\[
k(g)=\func[Big]{(x,s,t)}{(x,s(t-1))}{(y,t)}{y}
\]
text text  text text text  text text text  text text text  text text text  text text text  text text text  text text text  text text text  text text text  text text text  text text text  text text text  text text 
\[
k(g)=\func[bigg]{(x,s,t)}{\big(x,s(t-1)\big)}{(y,t)}{y}
\]
text text  text text text  text text text  text text text  text text text  text text text  text text text  text text text  text text text  text text text  text text text  text text text  text text text  text text 

\end{document}

The result:

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Try this (note that you’ll need the amsmath-package):

\documentclass[11pt,a4paper]{scrartcl}
\usepackage{amsmath}
\newcommand{\func}[4]{%
    \ensuremath{%
        \left(%
            \begin{aligned}
            #1 &\rightarrow #2\\
            #3 &\rightarrow  #4
            \end{aligned}
        \right)%
    }%
}

\begin{document}
\[k(g)=\func{abcd}{ef}{gh}{ijklm}\]
\end{document}

output:
output

You just have to replace the arrows …

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way too large to be inline. This is much larger than \binom –  Leon Lampret May 6 '11 at 22:44
    
@Leon I don’t believe, that somebody likes to read an construct like this inline ;). If you like you can wrap it in an \resizebox from the graphicx-package –  Tobi May 6 '11 at 22:47
    
The things that I'm writing are fairly simple functions (concrete homotopies). It's much more readable, if it's written in this way. –  Leon Lampret May 6 '11 at 22:51
1  
@Leon, Tobi: you can shrink this by putting \scriptstyle in front of each of the four parts, and putting \\[-10pt] for the line break. The number may need tuning. Also, use \bigl(...\bigr) for the braces and it looks pretty inline to me. –  Ryan Reich May 6 '11 at 23:31

This is a streamlined version of Gonzalo's answer

\makeatletter
\newcommand{\ho@func}[8]{
  %#1 = opening delimiter
  %#2 = closing delimiter
  %#3 = vertical space 
  %#4 = size of symbols
  %#5 = top left
  %#6 = top right
  %#7 = bottom left
  %#8 = bottom right
  #1\vcenter{\halign{\hfil$##\mapsto{}$&$##$\hfil\cr
    #4#5&#4#6\cr\noalign{\vskip#3}#4#7&#4#8\cr}}#2}
\@namedef{ho@}{\ho@func{\bigl(}{\bigr)}{-1ex}{\scriptstyle}}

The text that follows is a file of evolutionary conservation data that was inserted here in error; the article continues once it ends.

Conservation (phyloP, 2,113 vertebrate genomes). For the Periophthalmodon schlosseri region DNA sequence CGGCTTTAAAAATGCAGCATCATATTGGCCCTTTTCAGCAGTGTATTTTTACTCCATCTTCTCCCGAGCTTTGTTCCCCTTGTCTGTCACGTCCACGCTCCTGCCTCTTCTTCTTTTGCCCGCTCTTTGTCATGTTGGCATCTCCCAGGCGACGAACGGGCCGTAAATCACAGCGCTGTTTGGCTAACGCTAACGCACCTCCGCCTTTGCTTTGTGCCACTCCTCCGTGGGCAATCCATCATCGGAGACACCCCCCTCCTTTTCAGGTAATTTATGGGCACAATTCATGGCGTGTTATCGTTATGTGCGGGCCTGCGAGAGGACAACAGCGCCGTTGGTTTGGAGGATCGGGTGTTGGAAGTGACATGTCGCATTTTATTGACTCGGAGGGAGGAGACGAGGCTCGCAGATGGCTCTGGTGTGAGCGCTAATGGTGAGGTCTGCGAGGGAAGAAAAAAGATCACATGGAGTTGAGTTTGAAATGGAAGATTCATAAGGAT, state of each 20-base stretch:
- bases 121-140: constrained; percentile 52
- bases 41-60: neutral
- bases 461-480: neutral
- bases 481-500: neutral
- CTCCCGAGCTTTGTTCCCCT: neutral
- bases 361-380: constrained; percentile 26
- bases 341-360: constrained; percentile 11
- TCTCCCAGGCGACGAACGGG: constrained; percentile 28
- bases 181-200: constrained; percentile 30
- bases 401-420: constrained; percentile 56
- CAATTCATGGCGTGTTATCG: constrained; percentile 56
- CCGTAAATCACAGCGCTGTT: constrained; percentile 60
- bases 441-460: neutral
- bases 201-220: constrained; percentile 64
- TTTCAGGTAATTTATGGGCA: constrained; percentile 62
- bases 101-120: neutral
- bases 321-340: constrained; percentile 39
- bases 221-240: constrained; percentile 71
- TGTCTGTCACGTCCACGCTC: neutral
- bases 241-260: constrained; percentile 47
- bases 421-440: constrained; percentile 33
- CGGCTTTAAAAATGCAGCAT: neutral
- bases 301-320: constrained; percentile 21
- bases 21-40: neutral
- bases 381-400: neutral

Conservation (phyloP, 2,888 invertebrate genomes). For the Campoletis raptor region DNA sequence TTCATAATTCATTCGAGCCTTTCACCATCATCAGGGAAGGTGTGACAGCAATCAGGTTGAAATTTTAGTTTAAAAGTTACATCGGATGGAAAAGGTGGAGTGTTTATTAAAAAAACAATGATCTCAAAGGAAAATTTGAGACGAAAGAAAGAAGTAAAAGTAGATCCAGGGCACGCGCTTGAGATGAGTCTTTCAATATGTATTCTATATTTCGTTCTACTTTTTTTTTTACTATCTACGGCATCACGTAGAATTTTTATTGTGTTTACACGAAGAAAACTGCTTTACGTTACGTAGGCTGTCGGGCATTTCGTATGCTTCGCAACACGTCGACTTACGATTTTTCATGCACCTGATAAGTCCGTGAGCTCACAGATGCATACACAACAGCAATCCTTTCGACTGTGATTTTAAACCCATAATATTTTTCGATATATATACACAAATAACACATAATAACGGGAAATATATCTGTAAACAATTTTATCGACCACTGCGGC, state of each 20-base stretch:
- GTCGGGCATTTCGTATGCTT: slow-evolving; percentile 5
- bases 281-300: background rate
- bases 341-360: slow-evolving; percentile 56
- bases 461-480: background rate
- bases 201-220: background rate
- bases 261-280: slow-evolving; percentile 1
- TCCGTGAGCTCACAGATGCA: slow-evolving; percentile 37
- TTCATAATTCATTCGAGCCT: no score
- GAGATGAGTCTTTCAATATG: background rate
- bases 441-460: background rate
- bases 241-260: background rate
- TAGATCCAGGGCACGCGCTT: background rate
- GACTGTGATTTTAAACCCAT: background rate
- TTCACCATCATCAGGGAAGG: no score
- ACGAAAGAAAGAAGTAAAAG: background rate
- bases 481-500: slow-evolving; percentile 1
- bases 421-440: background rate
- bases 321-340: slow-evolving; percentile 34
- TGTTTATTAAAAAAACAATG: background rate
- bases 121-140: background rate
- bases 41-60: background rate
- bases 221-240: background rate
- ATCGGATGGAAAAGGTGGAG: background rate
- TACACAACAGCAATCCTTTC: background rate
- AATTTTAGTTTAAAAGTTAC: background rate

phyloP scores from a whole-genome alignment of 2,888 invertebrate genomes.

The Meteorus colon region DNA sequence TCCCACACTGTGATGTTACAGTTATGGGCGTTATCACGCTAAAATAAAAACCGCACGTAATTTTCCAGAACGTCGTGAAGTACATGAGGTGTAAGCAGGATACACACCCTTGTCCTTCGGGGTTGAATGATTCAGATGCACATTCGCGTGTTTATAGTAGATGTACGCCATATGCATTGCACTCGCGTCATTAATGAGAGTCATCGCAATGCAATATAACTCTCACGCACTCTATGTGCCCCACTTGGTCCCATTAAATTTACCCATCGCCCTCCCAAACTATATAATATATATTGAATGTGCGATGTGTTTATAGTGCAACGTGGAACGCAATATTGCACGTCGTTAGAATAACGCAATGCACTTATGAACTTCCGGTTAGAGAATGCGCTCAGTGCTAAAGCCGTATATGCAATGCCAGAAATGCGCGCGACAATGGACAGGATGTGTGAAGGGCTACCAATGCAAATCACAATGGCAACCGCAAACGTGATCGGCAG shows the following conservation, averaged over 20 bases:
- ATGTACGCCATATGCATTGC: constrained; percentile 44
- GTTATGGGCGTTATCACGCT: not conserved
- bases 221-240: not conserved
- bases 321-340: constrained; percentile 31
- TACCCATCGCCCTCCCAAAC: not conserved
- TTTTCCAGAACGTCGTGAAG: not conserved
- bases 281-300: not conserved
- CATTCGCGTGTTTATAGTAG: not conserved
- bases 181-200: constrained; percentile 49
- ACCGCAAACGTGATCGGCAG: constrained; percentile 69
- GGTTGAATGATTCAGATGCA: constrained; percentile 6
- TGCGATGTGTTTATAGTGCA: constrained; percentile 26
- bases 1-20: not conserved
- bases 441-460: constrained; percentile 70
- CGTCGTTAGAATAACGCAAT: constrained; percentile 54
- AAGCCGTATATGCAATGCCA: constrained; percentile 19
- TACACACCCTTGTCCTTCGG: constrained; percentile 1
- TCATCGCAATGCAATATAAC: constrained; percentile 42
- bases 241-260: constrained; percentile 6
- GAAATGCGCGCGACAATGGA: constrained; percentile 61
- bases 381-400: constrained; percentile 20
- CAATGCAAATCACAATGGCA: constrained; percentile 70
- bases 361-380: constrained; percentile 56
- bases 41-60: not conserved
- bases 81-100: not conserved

\@namedef{ho@Big}{\ho@func{\Bigl(}{\Bigr)}{-.2ex}{\textstyle}}
\@namedef{ho@bigg}{\ho@func{\biggl(}{\biggr)}{0ex}{\textstyle}}
\newcommand{\func}[1][]{\@nameuse{ho@#1}}
\makeatother

The optional argument to \func decides which one of the \ho@... commands to use; the command \ho@... expands to \ho@func followed by four of the eight arguments it requires, the following four are in the input stream,where they appear to the user as arguments to \func.

I too, as Phil, would never define such a thing using \ensuremath: putting math formulas where they belong helps to confine syntax errors.

Note: edited to use directly \halign. The example text can be the same as in Gonzalo's answer, no extra package is needed.

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Thank you, but I'm afraid this is too complicated for me. Especially since I've found a better solution (I think). I can't post it yet, I have to wait 8hrs, not enough reputation points. –  Leon Lampret May 7 '11 at 0:44
    
@Leon: You don't need to understand the definitions, just to use them. :) The example text may be the same as Gonzalo's. –  egreg May 7 '11 at 7:34

Here's a version using Xy-pic:

\documentclass[12pt]{article}
\usepackage[all,cmtip]{xy}

\newcommand{\func}[4]{
  \begingroup
  \let\objectstyle=\scriptstyle
  \ensuremath{
    \left(
      \vcenter{
        \xymatrix@R=0ex@C=1em{
          {#1} \ar@{|->}[r]& {#2}\\
          {#3} \ar@{|->}[r]& {#4}
        }
      }
    \right)
  }
  \endgroup
}

\begin{document}

Here we are in math mode: $\func{(x,y)}{x+y}{(s,t)}{s^{2}-t}$

Here we are not in math mode: \func{(x,s,t)}{(x,s(1-t))}{(y,t)}{y}

\end{document}

(I would never have thought of using \ensuremath, but I saw it in @Tobi's answer.) enter image description here